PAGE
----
Bringing back treasures: On stolen idols

India needs to plug loopholes in legislation and enforcement to protect its cultural artefacts

November 30, 2019 12:02 am | Updated 12:25 am IST

When Australian Prime Minister Scott Morrison visits India in January 2020, he will not only bring with him the goodwill of his country, but also three priceless cultural artefacts. The sculptures, including a pair of dwarapalas or door guardians from Tamil Nadu and one nagaraja or serpent king from either Rajasthan or Madhya Pradesh, will come back to their place of origin after the National Gallery of Australia (NGA) voluntarily deaccessioned and returned them to India after establishing that they were, in fact, stolen. This ‘cultural repatriation’ comes in the wake of a similar, if more extensive return of idols in 2016, when Washington handed over around 200 sculpture pieces valued at $100 million to India during Prime Minister Modi’s U.S. visit. Increasingly, it has become evident that India’s historical artefacts, a treasure-trove of a rich cultural legacy and religious significance, are strewn across far-flung lands, the result of decades of trafficking. At the heart of the most extensive and ruthless of smuggling rings is one man, Subhash Kapoor, who allegedly has taken the illicit trade in antiquities to a truly global scale. The NGA, like many U.S. museums and art galleries, had obtained artefacts from Kapoor in good faith, yet rigorous provenance research had proved that their acquisition was a mistake.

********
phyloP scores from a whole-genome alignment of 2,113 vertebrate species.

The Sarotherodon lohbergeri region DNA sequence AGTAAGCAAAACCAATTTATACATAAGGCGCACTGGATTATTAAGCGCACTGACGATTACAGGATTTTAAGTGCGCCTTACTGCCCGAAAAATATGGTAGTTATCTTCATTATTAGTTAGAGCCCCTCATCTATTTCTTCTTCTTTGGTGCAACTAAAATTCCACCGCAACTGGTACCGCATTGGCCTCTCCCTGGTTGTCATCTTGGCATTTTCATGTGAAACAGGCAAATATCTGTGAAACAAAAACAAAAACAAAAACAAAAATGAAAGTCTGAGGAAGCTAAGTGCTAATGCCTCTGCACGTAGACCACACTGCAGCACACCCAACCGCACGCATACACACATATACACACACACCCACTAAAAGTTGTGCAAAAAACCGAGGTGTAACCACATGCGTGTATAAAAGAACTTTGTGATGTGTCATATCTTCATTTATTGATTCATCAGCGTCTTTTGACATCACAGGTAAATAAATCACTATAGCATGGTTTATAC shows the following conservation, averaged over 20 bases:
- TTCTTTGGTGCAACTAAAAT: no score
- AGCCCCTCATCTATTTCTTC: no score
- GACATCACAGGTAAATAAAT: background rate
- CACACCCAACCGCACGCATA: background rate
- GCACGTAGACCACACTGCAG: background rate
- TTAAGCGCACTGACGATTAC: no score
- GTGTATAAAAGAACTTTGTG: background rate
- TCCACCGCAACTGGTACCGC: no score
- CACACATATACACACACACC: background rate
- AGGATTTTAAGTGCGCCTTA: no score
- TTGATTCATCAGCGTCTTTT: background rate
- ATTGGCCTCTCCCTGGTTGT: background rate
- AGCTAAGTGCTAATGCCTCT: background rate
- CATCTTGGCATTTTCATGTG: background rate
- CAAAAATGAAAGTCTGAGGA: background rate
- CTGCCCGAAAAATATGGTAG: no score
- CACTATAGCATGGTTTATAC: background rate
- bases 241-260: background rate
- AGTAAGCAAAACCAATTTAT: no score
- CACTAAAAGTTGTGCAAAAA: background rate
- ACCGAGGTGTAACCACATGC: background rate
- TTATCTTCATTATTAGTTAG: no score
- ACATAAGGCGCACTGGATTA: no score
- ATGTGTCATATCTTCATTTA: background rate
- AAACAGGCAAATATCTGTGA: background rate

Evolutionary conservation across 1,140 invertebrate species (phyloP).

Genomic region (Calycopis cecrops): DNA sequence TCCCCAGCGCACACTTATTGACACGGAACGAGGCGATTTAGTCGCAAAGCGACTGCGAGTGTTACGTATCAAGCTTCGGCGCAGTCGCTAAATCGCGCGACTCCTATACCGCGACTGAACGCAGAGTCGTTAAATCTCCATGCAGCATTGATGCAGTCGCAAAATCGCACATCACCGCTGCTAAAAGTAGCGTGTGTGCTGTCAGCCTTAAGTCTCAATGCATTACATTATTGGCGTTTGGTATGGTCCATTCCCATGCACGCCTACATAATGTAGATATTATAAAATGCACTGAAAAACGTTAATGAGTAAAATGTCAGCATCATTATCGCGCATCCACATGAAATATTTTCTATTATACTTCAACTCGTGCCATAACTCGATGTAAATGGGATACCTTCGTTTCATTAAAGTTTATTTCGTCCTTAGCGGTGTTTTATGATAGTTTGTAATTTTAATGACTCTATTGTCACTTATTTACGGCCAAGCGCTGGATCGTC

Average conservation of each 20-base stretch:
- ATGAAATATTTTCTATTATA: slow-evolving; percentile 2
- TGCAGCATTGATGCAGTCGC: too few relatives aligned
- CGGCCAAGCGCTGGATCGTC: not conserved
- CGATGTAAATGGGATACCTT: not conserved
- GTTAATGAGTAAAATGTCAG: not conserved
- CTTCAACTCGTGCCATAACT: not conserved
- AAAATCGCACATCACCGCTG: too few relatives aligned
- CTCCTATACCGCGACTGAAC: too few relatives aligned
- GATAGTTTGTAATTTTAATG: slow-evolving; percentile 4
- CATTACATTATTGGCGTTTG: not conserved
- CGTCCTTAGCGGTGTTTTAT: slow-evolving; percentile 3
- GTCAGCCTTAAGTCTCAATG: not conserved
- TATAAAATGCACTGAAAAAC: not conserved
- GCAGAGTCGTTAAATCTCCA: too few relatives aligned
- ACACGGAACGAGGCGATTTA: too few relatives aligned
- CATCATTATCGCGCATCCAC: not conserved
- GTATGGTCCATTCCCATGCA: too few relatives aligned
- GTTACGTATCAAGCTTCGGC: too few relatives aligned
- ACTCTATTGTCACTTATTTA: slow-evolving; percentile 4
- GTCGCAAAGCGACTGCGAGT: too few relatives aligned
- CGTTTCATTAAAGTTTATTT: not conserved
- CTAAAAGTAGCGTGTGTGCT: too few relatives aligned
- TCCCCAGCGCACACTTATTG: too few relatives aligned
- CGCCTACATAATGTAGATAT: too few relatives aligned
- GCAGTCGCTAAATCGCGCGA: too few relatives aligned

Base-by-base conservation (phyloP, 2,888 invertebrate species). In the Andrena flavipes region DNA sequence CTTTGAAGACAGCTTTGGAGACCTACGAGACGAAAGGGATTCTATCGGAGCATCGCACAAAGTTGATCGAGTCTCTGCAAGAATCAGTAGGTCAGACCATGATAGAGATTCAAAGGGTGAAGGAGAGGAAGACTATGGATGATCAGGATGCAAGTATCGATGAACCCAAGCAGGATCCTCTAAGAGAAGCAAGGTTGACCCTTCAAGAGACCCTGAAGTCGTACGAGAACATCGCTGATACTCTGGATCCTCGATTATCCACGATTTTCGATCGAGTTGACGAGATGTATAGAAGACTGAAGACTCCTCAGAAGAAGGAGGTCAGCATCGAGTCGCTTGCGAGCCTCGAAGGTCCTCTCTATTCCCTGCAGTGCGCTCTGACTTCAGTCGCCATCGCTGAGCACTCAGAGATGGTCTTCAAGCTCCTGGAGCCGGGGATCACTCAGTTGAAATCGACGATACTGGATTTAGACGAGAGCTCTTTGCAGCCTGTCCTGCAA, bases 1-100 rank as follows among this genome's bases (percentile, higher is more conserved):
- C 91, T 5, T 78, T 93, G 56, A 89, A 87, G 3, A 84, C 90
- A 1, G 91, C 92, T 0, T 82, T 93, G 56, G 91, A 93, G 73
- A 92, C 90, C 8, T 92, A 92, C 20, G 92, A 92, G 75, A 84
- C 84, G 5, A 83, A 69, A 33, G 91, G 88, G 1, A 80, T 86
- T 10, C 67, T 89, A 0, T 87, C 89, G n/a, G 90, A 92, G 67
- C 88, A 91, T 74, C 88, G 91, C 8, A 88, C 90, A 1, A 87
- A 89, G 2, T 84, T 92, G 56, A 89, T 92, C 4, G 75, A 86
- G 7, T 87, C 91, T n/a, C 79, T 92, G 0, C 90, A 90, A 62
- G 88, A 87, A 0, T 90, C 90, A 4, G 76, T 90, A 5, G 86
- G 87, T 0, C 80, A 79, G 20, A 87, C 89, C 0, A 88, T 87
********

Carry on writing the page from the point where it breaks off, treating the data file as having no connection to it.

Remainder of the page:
Today, Kapoor sits in a Tamil Nadu jail, awaiting prosecution and a full trial. Yet, how much progress have authorities made, first, to crack down on the continued operations of idol thieves who are looting ancient temples, and second, to advocate for foreign institutions collecting art to conduct a far greater degree of due diligence before acquiring any Indian idols? In part, the problem is complicated by the fact that even among Indian institutions, the inventory documentation of idols is poor. Southern Tamil Nadu, for instance, has many ancient temples, most situated in small, abandoned premises of a village, where even local residents have no recollection of what idol was originally within the temple, leave alone questions of safeguarding the structure. Further, investigative reports, including by The Hindu , have revealed the extent to which certain sections of law enforcement have tacitly abetted the loot. Major institutional reforms are therefore required to end the operations of smugglers. Meanwhile in the global arena, India would do well to leverage the power of the 1970 UNESCO Convention on the Means of Prohibiting and Preventing the Illicit Import, Export and Transfer of Ownership of Cultural Property. Most major western nations are signatories and Mr. Modi would be well within his rights to demand that they institute stricter vetting protocols for international trade in historical artefacts. Unless such multi-pronged action is taken by the government, targeting loopholes in domestic legislation and enforcement, idol trafficking will continue to erode India’s invaluable cultural heritage.

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